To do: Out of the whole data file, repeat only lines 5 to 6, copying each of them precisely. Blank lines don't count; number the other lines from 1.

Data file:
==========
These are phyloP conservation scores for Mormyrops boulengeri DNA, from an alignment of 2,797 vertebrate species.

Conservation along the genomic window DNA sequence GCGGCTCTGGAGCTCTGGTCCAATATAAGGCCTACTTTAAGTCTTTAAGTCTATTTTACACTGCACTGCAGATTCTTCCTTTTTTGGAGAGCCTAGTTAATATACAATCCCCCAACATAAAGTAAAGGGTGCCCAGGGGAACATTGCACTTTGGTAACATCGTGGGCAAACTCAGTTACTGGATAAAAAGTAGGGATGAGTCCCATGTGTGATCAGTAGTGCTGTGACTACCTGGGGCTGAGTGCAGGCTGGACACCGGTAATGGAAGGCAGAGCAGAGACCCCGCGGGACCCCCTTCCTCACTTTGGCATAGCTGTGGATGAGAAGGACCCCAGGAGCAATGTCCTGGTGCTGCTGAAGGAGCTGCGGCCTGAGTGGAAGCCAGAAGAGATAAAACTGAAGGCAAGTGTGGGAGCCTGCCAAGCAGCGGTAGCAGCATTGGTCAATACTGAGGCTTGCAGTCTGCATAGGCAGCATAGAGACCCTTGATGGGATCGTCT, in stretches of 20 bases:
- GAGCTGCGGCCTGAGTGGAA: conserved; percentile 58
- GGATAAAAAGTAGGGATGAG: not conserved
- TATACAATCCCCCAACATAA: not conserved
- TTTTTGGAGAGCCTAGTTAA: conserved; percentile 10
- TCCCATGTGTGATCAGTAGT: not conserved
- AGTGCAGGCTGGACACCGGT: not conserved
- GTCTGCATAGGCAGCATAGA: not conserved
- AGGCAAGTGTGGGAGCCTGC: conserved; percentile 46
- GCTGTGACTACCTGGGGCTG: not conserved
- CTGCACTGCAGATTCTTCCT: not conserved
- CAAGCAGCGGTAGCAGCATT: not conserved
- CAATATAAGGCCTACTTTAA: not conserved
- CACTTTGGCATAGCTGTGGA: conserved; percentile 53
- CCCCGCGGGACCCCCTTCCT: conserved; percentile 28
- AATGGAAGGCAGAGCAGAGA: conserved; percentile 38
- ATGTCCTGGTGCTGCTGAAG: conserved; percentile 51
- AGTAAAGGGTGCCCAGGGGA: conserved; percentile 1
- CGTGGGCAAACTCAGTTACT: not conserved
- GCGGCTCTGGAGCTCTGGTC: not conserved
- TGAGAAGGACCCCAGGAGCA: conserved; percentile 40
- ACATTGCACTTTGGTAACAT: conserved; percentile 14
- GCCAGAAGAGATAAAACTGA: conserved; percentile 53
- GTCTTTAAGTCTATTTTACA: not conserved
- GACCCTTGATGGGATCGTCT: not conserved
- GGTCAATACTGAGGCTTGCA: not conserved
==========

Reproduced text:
- TATACAATCCCCCAACATAA: not conserved
- TTTTTGGAGAGCCTAGTTAA: conserved; percentile 10